After the assignment was presented, I stumbled, almost accidentally, upon the effects of projecting color onto a subject. Seeing the results, I knew immediately that this method should be the centerpiece of my photoset.

Therefore, each emotion features a different color projected into the scene: green for happiness, blue for sadness, red for love. The only challenge was despair. Ultimately, I realized that despair is the kind of emotion that brings a feeling of helplessness, sadness, vulnerability, and emptiness. Despair is so overwhelming that it leaves an individual almost blank. Despair is a powerful lack of color, so those photographs are black and white.

The methods used in the process were varied. Sometimes, soft white light would come from tungsten lights and reflectors, while blue light was projected from a smartphone’s screen. Other times, colored light sources included everything from laptops to flashlights with homemade filters. Providing keylights on-location proved challenging, given the challenges to setting up tungsten lights, so often a flashlight and the camera flash were used.

The colored fill lights and keylights make for quite the challenge photographically, but the bouncing and rounding effects contribute to the emotionality of each photograph. Ultimately, the color projections help project emotion onto the subject, in the same way the colors of our surroundings can project emotions onto us.

The hardest emotion to produce is love. Love is possibly the most powerful emotion humans experience, and therefore to display it, the subject reflects on the people most meaningful to her in her life: family and friends. Where happiness and sadness and even despair can often be projected by outside influences, love is more internal. In that way, despite constituting the greatest challenge, it is also the most impactful for the subject to call upon these moments in her life.




Portrait of Matt Garber by Julia Chun, Copyright 2017

Portrait of Matt Garber by Julia Chun, Copyright 2017


About The Author: Matt Garber is a Freshman enrolled in the College of the University of Pennsylvania, Class of 2020

Also posted in Blog, Current Events, Environment, Photography, Popular Culture, Portraiture, UPenn, UPenn Photography, Women

Karen Liao: Bare



Photography, Text and Video Interview by Karen Liao, Copyright 2017




The state of one’s mental health is never an easy topic to discuss. There may be fear of being easily dismissed or of burdening others. There may be an uncomfortable feeling of vulnerability. There may be conflict in not even personally being able to understand their own emotions. It’s true that these feelings exist across both the physical and emotional disease continuum for people. But unfortunately, a particularly strong stigma with mental health makes it more even more difficult for people struggling with this aspect of their health to voice their struggles. The veil of shame surrounding the topic also prevents many people from seeking care. Well-being is defined as health of both the mind and the body– we need to reevaluate and strive towards improving health in all aspects of a person.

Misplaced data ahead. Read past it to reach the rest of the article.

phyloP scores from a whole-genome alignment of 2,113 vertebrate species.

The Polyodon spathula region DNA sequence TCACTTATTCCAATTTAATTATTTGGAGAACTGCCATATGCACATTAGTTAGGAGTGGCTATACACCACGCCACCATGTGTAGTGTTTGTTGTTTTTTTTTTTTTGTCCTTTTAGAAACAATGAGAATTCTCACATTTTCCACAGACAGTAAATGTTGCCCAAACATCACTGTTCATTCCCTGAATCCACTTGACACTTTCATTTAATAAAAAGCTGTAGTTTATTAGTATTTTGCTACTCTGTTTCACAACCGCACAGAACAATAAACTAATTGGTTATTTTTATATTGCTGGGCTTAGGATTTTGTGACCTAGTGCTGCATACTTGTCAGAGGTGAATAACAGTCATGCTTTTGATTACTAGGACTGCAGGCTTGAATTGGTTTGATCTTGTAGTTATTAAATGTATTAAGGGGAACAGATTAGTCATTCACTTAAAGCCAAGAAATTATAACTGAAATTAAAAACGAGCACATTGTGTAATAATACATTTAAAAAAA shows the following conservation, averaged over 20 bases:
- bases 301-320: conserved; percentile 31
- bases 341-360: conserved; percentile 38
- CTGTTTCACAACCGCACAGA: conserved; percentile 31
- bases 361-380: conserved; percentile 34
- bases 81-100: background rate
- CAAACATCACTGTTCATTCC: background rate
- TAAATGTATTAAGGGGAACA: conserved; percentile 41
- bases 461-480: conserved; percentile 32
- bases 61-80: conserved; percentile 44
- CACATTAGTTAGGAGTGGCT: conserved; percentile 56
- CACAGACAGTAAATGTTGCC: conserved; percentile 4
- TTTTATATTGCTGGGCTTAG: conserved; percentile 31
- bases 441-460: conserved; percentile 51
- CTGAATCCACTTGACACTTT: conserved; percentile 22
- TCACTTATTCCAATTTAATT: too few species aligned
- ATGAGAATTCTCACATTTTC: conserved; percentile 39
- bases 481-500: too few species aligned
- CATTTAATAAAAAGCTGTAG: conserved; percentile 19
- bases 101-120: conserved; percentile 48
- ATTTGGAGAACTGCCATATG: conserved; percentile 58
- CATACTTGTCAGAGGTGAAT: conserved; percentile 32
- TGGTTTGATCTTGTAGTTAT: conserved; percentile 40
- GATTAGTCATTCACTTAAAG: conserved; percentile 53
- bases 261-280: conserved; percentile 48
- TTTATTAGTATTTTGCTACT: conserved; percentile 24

These are all important lessons that I’ve learned from my college experience. As a nursing student, I’ve learned the pathophysiology, clinical manifestations, and treatments for mental illnesses. But the main factor in my life that has helped me come to much better understand mental health is my friend pictured in the portraitures. She struggles with a variety of mental health issues, and my friendship with her has taught me so much about what a person with mental illnesses struggle with in daily life. These four core human emotions of happiness, sadness, love, and despair manifest themselves so much more extremely in her than in any other person I’ve met. She describes herself as “feeling more deeply” than others.

Tackling mental health stigma can begin by starting conversations and opening up about what mental illnesses feels like. And so my portraitures, I hope, can exemplify the destruction of the pretenses and shame that surround mental illnesses. These pictures of my friend illustrate her actual emotional states at the time. The emotions are real, and they represent the fluctuations in her mental well-being that she constantly struggles with. Through these portraitures, she is willing to be vulnerable, baring it all.

I just wanted to add that these portraits are also a tribute to her strength. Despite all that she has been struggling through over the years—so many tears shed that there are none left, the feeling of utter hopelessness—she is brave enough to keep moving forward and find the happiness and love in life. And so those are the things that I wish for her to have more of– self-love and confidence, more time with her beloved pug, and a life that’s always filled with physically and emotionally beautiful things. 





Portrait of Karen Liao by Julia Chun, Copyright 2017


About The Author: Karen Liao is a Junior enrolled in the School of Nursing, University of Pennsylvania, Class of 2019

Also posted in Blog, Current Events, Documentary, Environment, Photography, Popular Culture, UPenn, UPenn Photography, Women